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Healing and/or breaking? The mental health implications of repeated economic insecurity

TitleHealing and/or breaking? The mental health implications of repeated economic insecurity
Year of Publication2017
AuthorsWatson, B., and Osberg L.
JournalSocial Science and Medicine
Pages119 - 127
Keywordscanada, economic insecurity, job insecurity, mental health, unemployment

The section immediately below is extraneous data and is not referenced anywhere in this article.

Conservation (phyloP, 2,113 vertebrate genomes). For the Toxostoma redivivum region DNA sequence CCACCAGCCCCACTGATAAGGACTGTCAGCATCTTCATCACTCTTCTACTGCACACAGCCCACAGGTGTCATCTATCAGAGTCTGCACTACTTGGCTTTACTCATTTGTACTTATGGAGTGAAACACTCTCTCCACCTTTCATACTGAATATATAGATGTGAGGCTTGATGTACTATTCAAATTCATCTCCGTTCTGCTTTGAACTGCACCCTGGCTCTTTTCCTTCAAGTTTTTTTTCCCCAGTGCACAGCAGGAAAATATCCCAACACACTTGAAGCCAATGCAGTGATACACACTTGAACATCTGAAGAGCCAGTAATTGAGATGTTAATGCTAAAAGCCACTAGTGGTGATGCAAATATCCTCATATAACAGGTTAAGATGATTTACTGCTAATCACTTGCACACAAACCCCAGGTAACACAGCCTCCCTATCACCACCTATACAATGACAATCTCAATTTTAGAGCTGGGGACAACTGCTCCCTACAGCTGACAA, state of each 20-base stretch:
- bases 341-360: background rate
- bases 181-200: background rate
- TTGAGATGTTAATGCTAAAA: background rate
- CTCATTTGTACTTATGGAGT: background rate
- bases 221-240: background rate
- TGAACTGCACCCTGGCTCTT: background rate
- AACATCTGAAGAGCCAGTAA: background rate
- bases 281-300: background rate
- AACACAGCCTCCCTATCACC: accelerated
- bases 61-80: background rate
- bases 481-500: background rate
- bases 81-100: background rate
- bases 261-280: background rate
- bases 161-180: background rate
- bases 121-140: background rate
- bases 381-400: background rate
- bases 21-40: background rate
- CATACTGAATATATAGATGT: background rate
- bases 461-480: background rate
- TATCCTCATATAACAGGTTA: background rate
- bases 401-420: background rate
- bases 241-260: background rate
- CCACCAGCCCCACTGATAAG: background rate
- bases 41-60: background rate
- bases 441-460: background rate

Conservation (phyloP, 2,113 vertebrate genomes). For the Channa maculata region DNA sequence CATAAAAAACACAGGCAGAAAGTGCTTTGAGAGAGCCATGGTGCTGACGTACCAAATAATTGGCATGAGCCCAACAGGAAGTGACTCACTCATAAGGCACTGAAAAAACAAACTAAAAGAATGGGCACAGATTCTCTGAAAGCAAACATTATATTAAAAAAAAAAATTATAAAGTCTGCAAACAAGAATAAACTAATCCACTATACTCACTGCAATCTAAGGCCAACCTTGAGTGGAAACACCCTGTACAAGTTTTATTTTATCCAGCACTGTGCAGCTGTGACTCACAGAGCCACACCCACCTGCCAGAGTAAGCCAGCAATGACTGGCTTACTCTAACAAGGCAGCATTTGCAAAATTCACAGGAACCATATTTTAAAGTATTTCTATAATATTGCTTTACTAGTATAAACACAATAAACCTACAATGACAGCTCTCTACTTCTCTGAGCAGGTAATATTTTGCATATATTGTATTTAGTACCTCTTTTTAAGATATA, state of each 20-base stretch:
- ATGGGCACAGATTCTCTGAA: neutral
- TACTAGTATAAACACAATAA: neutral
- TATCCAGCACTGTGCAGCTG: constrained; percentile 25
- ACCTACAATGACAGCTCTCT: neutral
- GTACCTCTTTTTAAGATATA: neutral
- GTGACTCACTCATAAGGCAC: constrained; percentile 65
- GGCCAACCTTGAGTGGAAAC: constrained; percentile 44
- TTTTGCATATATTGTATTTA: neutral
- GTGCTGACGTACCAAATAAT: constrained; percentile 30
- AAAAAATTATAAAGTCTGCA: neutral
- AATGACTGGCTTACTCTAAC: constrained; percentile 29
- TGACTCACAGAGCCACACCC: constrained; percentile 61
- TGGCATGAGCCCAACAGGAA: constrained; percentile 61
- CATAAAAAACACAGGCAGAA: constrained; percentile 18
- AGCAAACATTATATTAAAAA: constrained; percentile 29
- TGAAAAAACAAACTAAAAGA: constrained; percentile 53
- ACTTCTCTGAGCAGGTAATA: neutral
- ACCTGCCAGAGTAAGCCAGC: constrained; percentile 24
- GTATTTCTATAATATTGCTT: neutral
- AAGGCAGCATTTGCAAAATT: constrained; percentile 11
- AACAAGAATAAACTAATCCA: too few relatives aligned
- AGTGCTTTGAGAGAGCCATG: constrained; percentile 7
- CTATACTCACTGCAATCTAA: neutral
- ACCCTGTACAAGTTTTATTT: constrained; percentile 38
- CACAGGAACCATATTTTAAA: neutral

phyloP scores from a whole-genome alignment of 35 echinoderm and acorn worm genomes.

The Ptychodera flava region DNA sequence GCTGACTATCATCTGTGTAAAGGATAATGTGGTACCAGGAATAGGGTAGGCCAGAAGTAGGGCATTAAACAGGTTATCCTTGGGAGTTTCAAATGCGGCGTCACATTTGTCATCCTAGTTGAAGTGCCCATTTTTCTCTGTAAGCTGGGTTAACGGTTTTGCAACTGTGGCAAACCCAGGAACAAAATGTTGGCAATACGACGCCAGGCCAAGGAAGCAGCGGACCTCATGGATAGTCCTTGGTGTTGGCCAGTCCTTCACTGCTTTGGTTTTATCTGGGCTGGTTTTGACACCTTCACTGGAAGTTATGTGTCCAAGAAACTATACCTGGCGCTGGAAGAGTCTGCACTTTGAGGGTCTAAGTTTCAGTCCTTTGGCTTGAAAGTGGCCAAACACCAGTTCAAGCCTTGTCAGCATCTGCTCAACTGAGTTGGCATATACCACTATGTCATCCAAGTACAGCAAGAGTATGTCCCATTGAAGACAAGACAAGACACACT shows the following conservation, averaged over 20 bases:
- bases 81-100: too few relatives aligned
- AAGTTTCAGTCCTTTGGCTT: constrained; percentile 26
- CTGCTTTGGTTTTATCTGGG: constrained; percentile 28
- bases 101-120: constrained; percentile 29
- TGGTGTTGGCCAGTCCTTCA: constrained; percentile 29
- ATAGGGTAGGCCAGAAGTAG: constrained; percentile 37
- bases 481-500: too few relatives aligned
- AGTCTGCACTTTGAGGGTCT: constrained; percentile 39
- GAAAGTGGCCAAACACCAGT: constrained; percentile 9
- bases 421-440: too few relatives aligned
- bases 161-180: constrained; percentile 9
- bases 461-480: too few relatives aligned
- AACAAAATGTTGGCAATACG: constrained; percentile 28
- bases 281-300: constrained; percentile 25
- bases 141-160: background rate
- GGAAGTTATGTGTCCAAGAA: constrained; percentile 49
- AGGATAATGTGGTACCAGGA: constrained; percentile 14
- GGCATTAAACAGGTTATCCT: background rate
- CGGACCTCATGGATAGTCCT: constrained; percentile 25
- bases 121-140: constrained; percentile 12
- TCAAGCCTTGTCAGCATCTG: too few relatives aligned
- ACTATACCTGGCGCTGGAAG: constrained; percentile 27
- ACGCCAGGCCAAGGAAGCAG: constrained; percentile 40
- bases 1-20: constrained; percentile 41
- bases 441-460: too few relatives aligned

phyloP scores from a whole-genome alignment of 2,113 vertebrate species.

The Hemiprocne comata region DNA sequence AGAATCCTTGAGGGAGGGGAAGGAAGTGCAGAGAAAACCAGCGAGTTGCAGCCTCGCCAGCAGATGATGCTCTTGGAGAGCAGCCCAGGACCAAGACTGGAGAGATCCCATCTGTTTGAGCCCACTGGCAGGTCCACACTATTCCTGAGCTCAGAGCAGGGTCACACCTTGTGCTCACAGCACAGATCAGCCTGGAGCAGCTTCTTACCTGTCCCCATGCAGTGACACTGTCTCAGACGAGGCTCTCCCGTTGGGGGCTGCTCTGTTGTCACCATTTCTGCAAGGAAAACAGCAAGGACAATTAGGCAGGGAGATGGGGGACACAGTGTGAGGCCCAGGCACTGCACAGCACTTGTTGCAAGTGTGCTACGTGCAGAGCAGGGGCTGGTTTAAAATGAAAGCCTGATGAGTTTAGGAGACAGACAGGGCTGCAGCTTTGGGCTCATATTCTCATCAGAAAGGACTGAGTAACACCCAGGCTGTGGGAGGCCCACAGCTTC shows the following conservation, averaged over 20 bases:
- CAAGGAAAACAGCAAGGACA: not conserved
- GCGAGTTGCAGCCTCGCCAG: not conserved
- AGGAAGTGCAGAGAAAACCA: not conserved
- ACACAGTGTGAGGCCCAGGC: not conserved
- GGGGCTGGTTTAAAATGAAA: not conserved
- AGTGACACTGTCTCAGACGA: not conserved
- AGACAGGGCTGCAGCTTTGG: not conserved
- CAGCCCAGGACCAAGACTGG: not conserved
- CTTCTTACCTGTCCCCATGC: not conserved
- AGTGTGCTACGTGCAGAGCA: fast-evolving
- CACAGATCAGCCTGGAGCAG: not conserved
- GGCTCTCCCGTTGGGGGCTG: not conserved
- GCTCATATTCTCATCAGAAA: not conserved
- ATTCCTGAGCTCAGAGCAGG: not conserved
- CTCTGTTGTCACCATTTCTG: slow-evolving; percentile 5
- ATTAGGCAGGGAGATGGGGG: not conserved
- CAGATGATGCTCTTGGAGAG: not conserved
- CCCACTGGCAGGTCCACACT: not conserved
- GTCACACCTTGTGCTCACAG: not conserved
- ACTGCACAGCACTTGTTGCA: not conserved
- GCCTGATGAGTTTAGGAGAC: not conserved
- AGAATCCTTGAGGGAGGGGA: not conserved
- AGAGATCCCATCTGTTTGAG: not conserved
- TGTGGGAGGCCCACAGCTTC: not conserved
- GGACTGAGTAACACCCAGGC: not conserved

Current literature confirms the negative consequences of contemporaneous economic insecurity for mental health, but ignores possible implications of repeated insecurity. This paper asks how much a person's history of economic insecurity matters for psychological distress by contrasting the implications of two models. Consistent with the health capital literature, the Healing model suggests psychological distress is a stock variable affected by shocks from life events, with past events having less impact than more recent shocks. Alternatively, the Breaking Point model considers that high levels of distress represent a distinct shift in life state, which occurs if the accumulation of past life stresses exceeds some critical value. Using five cycles of Canadian National Population Health Survey data (2000-2009), we model the impact of past economic insecurity shocks on current psychological distress in a way that can distinguish between these hypotheses. In our sample of 1775 males and 1883 females aged 25 to 64, we find a robust healing effect for one-time economic insecurity shocks. For males, only a recent one-time occurrence of economic insecurity is predictive of higher current psychological distress (0.19 standard deviations). Moreover, working age adults tend to recover from past accumulated experiences of economic insecurity if they were recently economically secure. However, consistent with the Breaking Point hypothesis, males experiencing three or four cycles of recent insecurity are estimated to have a level of current psychological distress that is 0.26-0.29 standard deviations higher than those who were employed and job secure throughout the same time period. We also find, consistent with other literature, distinct gender differences - for working age females, all economic insecurity variables are statistically insignificant at conventional levels. Our results suggest that although Canadians are resilient to one-time insecurity shocks, males most vulnerable to repeated bouts suffer from elevated levels of psychological distress.